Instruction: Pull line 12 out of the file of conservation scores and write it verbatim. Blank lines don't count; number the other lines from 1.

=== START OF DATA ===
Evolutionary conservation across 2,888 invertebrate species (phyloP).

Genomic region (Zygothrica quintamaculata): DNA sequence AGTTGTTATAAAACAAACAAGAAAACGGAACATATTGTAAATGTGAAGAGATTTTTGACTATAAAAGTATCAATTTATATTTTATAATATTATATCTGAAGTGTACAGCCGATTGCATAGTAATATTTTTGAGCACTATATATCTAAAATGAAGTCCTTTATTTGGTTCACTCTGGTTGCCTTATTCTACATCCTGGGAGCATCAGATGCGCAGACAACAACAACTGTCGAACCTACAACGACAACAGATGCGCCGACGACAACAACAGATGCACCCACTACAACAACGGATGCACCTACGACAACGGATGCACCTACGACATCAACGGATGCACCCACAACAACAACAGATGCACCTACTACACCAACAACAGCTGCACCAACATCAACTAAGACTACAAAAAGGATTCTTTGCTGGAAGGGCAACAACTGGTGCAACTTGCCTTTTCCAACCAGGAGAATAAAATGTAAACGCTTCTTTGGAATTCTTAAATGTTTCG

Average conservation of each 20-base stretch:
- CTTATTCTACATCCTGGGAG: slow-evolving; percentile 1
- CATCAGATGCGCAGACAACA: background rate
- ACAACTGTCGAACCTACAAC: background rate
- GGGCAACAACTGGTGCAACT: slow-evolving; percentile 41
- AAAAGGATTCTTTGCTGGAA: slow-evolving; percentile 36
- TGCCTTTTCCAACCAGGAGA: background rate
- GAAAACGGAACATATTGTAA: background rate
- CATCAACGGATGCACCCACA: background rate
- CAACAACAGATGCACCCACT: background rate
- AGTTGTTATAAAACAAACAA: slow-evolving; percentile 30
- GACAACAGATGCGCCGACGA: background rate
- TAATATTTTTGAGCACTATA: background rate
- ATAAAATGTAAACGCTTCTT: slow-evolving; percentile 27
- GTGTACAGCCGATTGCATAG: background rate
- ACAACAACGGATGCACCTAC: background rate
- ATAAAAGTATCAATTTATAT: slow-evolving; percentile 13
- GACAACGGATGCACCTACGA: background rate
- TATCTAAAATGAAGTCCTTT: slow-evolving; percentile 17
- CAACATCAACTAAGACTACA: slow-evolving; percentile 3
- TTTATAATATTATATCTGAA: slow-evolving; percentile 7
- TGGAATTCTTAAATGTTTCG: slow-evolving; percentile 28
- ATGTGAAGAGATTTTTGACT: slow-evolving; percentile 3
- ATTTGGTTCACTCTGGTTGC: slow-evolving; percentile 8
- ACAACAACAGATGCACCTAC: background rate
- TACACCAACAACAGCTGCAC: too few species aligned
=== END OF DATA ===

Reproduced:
- CAACAACAGATGCACCCACT: background rate